In today’s business world, many meetings take place over the Internet, through telephone lines, using video conferencing and other technology vehicles that allow participants to be in different geographic areas. While these vehicles can reduce the cost of meetings, they can also present significant challenges to the meeting leader.
Meeting leaders still must find a way to get the participants excited from the very beginning, keep everyone engaged and focused on the objective, gather and document the critical information, build consensus, manage dysfunction, keep the energy high, and close with a clear understanding of what was accomplished, the value of the accomplishment and the steps to be taken once the meeting ends. When it comes to virtual meeting, it is even more important to utilize the “secrets of facilitation”* to achieve success.
Preparing for the meeting:
1. Distribute the meeting agenda, objectives, ground rules and any relevant handouts prior to the meeting. If individuals from different time zones are participating in the meeting, be sure to specify the time zone when informing participants of the meeting start and end times.
2. In planning the meeting, limit agenda items so that the entire call can be completed in two hours or less. If necessary, break the meeting into several calls. It is difficult to be productive and to maintain group participation with extended call times.
3. Consider having participants do preliminary brainstorming and submit their ideas prior to the meeting. You can summarize these ideas into “brainstorm lists” and send them in advance to participants along with the agenda and other written materials. This advanced preparation allows more time in the meeting to be spent grouping, prioritizing, or evaluating the brainstormed material.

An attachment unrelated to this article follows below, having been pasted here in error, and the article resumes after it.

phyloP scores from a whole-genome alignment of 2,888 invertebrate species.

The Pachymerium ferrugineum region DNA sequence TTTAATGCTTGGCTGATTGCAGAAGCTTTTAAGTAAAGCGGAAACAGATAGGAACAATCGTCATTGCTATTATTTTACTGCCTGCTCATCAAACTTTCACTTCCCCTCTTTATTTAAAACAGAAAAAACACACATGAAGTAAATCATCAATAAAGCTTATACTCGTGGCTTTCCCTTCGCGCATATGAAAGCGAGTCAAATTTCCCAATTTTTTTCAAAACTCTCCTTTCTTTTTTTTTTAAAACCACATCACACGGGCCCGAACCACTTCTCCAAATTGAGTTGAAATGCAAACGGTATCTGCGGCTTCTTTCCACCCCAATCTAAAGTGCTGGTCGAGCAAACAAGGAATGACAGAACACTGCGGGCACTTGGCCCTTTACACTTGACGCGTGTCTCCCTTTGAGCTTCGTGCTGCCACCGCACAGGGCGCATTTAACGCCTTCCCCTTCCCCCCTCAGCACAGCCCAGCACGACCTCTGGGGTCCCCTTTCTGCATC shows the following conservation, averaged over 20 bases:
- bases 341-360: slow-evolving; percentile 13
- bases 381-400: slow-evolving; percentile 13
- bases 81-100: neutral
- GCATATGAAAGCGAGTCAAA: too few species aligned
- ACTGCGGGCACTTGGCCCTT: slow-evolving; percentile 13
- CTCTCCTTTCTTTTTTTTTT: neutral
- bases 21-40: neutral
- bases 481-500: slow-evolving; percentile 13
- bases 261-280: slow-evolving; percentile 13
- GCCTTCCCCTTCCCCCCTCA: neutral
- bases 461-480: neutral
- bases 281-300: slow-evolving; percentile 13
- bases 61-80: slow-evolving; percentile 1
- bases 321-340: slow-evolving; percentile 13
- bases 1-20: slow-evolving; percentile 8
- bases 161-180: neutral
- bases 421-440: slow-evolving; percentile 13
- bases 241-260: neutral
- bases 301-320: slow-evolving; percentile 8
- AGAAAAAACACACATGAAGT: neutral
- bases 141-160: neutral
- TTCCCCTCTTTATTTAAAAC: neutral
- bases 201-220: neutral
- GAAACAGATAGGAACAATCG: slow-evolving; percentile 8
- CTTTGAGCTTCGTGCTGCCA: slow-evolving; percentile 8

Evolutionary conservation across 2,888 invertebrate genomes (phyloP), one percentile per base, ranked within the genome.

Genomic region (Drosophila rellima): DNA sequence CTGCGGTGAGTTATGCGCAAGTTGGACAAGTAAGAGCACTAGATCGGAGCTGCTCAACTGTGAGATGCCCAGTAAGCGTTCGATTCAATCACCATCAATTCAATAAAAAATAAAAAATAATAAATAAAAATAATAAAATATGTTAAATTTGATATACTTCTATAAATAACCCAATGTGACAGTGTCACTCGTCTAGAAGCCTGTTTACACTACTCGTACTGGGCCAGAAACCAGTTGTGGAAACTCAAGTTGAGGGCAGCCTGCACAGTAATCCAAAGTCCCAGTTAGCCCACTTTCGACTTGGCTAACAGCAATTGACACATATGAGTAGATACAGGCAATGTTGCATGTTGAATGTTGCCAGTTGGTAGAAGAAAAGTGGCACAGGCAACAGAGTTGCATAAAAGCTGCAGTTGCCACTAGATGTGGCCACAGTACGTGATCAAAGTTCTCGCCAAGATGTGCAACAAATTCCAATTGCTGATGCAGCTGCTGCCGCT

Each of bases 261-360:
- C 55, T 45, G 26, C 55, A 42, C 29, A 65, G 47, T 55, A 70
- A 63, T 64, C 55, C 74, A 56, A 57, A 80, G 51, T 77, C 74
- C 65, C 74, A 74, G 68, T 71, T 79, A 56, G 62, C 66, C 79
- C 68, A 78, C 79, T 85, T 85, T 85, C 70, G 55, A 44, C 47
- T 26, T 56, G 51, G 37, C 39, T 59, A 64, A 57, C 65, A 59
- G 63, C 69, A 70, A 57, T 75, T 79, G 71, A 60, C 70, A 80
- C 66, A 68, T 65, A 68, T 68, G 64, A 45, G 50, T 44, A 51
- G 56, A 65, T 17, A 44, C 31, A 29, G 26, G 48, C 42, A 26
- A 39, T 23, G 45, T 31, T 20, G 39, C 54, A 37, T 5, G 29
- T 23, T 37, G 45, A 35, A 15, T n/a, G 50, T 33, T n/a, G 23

Starting the Meeting:
4.Prior to the meeting, create a list that shows the name and location of each person expected in the meeting.
5. At the beginning of the meeting, conduct a roll call: ask each person to state name and location. Try to address participants by name throughout the meeting to help people link names with voices.
6. In getting the session started, perform a traditional “inform-excite- empower-involve.”
Explain the purpose of the meeting;
Get the participants excited about participating by explaining the benefits to them of a successful outcome;
Let them know the authority that has been given them; and
Get them involved by asking a Type-B * question that engages them in meaningful discussion that contributes to the work to be done.
7. Consider adding specific ground rules to assist with “virtual meeting etiquette,” such as the following:
Announce yourself when joining the meeting and inform the group if you are leaving prior to the end of the meeting;
Always identify yourself before speaking;
Avoid using the “hold” button, especially when music or other sounds result.
Stay 100% focused during the meeting; avoid doing other work, answering emails,
Executing and Closing the Meeting:
8. Frequently go around and get input from everyone. Follow the same order each time, calling people by name. Establish this order early in the meeting.
9. Establish a verbal method for doing consensus checks, such as a “round robin”*, where each person indicates agreement or disagreement.
10. Consider using meeting software that allows all participants to view on computer the information that is recorded while the session is on-going.
11. Do considerable summarizing and use frequent prompt and playback questions to make sure that everyone understands the focus of the discussion and what is being said.
12. Review all issues, decisions and action items prior to ending the meeting to help ensure full understanding and commitment to action.
13. Publish a re-cap immediately after the meeting.
*For more information on these techniques refer to the books, The Secrets of Facilitation and The Secrets to Masterful Meetings, by Michael Wilkinson.